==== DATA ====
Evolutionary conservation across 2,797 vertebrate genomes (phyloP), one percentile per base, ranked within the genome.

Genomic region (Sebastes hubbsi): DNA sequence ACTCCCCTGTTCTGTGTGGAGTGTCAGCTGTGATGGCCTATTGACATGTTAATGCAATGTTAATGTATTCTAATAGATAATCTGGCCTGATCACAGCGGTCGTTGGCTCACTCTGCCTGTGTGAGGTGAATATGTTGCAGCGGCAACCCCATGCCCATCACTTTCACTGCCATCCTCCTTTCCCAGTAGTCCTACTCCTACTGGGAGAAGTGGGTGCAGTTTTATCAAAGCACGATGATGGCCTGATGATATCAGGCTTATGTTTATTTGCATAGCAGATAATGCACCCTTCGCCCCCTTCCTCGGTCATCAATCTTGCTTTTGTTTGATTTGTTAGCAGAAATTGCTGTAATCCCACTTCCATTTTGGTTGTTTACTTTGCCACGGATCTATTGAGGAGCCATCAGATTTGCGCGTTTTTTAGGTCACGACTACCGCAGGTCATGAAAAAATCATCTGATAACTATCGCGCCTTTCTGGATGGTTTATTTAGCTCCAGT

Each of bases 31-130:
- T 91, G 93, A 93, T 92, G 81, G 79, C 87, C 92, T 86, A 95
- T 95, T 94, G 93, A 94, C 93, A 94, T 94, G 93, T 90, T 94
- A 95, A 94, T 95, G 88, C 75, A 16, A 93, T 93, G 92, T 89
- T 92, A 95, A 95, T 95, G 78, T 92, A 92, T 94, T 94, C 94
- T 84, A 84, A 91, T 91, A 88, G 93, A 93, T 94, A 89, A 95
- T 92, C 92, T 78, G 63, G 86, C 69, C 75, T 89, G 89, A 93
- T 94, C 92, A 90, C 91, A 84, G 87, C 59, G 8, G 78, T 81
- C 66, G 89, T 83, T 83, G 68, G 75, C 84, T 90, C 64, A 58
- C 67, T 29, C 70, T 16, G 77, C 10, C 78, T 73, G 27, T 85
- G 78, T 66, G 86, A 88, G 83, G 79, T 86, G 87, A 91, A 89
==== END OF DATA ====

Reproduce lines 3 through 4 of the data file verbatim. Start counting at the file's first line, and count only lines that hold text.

Each of bases 31-130:
- T 91, G 93, A 93, T 92, G 81, G 79, C 87, C 92, T 86, A 95